Sister States, Enemy States: The Civil War in Kentucky and Tennessee

By Kent T. Dollar; Larry H. Whiteaker et al. | Go to book overview

Introduction

Larry H. Whiteaker

Kentucky and Tennessee. Tennessee and Kentucky. Sister states. Enemy states. From the 1770s, when settlers from Virginia and North Carolina began to move into the lush valleys of East Tennessee and central Kentucky, these two states would be linked—whether the residents wished this or not—in the national consciousness. Even with many similarities—terrain, climate, settlers’ background, and religion, to name a few—there would always be major differences. By the 1820s, for example, a huge political rift would develop, pitting the followers of Kentucky’s Henry Clay against the followers of Tennessee’s Andrew Jackson. The ultimate difference would come in 1861—a difference that constitutes a major theme of this essay collection—when Tennessee joined the Confederate States of America and, after a failed attempt to remain neutral in the Civil War, Kentucky remained in the Union.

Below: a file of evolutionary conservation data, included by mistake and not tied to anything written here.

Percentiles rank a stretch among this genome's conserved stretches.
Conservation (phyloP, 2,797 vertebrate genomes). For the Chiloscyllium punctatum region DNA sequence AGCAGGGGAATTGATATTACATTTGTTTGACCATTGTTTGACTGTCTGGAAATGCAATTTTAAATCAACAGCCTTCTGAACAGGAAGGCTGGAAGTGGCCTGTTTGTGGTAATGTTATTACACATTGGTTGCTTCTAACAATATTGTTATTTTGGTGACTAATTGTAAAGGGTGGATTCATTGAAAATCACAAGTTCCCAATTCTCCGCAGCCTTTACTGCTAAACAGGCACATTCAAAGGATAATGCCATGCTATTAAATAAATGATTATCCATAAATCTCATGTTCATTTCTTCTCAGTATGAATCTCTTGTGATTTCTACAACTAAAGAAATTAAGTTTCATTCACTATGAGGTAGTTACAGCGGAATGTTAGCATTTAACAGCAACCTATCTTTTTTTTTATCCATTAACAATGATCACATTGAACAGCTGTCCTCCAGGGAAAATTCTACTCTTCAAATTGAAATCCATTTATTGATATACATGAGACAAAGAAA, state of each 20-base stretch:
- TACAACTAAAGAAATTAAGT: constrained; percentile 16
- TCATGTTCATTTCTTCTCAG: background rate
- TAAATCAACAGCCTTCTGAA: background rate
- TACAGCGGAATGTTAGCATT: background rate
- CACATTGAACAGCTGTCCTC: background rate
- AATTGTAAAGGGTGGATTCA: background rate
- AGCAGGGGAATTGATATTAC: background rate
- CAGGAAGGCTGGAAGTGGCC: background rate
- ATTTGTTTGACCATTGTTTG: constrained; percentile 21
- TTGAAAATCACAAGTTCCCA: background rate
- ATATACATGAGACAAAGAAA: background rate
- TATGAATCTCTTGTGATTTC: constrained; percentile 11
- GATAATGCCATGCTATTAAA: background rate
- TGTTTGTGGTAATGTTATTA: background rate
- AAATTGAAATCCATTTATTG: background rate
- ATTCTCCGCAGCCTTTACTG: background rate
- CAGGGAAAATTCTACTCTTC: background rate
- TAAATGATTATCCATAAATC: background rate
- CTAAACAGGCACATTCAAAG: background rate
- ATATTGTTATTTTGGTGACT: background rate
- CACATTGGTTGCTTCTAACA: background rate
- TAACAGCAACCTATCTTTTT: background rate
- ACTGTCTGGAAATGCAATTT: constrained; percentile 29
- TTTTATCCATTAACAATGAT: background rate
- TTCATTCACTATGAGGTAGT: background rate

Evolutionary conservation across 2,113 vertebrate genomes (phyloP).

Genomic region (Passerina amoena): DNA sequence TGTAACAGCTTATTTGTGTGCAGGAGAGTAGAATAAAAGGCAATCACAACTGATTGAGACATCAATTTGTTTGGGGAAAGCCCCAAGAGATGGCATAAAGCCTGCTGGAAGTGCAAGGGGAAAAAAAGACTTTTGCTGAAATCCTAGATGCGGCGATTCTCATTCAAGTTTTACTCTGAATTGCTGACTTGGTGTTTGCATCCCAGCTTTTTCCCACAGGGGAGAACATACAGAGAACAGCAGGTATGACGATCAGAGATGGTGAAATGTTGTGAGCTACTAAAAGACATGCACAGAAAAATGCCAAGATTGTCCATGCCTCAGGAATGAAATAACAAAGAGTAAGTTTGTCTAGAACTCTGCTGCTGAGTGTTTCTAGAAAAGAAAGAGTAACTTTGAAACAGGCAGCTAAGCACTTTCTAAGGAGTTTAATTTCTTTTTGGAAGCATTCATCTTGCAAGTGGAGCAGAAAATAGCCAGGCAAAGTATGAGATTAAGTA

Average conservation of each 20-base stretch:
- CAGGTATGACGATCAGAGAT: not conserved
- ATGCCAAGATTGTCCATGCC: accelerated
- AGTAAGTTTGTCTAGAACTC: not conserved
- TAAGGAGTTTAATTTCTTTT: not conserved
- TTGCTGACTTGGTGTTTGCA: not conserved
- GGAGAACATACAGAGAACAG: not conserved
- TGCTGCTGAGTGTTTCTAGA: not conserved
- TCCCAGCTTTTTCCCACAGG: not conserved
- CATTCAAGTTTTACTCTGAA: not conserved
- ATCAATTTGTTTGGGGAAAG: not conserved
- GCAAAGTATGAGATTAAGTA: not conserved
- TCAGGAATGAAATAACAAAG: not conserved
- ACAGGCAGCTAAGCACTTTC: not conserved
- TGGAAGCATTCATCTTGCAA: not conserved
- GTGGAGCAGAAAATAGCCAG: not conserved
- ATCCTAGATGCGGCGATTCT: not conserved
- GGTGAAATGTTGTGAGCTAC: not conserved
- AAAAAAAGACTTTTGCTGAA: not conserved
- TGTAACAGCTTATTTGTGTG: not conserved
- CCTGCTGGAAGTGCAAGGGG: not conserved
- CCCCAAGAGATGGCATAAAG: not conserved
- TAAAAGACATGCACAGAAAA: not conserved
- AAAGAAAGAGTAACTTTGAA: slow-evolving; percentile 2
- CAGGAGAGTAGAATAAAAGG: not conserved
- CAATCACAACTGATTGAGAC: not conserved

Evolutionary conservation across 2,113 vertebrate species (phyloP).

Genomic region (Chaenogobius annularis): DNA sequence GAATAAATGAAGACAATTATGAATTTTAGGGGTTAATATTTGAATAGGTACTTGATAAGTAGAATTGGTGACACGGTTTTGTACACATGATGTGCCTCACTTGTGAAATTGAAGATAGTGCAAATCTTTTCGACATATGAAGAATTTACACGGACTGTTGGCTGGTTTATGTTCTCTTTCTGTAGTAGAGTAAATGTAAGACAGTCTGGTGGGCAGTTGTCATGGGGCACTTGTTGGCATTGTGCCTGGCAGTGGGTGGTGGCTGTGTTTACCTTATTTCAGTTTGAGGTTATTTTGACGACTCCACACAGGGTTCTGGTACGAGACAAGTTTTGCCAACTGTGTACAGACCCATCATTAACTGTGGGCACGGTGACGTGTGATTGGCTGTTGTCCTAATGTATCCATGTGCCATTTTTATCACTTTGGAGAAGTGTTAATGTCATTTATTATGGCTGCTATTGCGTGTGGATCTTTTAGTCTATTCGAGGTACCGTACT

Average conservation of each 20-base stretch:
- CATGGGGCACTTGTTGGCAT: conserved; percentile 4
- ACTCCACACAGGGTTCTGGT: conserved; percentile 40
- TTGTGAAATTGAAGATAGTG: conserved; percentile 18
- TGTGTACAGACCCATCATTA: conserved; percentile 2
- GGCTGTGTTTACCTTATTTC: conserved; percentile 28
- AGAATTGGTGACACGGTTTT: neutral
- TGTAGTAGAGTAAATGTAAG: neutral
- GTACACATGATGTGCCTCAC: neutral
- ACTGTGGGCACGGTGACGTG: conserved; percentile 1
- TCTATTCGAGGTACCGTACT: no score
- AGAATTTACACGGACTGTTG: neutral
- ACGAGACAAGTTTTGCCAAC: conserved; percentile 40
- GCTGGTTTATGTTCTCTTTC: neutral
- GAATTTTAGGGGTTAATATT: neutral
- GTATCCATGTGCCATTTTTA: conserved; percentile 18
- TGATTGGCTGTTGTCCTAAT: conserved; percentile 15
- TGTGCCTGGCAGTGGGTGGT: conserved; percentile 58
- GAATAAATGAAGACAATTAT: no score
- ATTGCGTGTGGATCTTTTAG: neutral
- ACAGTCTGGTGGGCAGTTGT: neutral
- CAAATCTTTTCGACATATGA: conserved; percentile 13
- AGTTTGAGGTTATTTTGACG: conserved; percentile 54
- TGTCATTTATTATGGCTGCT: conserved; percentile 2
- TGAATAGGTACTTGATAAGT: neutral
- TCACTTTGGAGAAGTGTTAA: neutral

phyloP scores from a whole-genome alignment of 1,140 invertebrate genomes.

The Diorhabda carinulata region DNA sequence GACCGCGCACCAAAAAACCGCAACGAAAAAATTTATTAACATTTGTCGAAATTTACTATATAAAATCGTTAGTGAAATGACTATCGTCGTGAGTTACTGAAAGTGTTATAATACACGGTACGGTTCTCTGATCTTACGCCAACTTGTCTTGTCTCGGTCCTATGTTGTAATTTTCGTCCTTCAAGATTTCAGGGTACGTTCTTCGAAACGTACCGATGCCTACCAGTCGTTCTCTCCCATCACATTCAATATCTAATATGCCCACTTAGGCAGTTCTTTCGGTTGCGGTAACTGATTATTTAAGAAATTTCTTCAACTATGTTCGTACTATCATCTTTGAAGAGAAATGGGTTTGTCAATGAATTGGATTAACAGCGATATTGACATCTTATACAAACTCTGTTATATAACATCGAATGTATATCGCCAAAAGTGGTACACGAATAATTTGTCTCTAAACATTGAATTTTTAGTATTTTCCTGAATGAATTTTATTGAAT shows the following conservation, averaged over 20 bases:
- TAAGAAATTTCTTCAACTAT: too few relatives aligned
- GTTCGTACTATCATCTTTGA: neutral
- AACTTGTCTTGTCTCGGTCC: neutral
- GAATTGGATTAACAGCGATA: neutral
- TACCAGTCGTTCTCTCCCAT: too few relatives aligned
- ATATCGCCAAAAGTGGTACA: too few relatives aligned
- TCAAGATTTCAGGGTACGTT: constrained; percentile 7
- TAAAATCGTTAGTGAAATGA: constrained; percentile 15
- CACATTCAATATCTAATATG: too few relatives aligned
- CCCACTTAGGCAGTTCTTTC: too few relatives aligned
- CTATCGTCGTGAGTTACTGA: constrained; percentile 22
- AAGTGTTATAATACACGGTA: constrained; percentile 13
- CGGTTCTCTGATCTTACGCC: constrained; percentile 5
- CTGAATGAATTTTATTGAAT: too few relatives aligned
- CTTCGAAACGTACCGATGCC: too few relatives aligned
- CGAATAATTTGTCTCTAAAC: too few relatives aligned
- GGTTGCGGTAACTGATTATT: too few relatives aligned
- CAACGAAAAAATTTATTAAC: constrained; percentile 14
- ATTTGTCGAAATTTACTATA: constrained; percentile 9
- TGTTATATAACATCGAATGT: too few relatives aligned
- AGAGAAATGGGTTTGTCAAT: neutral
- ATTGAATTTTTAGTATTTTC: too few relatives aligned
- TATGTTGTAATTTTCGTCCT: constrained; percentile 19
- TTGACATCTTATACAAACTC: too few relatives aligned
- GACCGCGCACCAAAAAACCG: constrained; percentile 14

Kentucky and Tennessee. Even the names had something in common. Anthropologists and historians believe that they came from Native American terms, but no agreement has been reached on what the terms meant. That the two areas were named by Indians does reveal, of course, that the first people to live in Kentucky and Tennessee were Native Americans, who probably moved into the region thousands of years before Europeans began to arrive in the sixteenth century. By the eighteenth century, powerful tribes such as the Cherokee and the Chickasaw had claimed the area all

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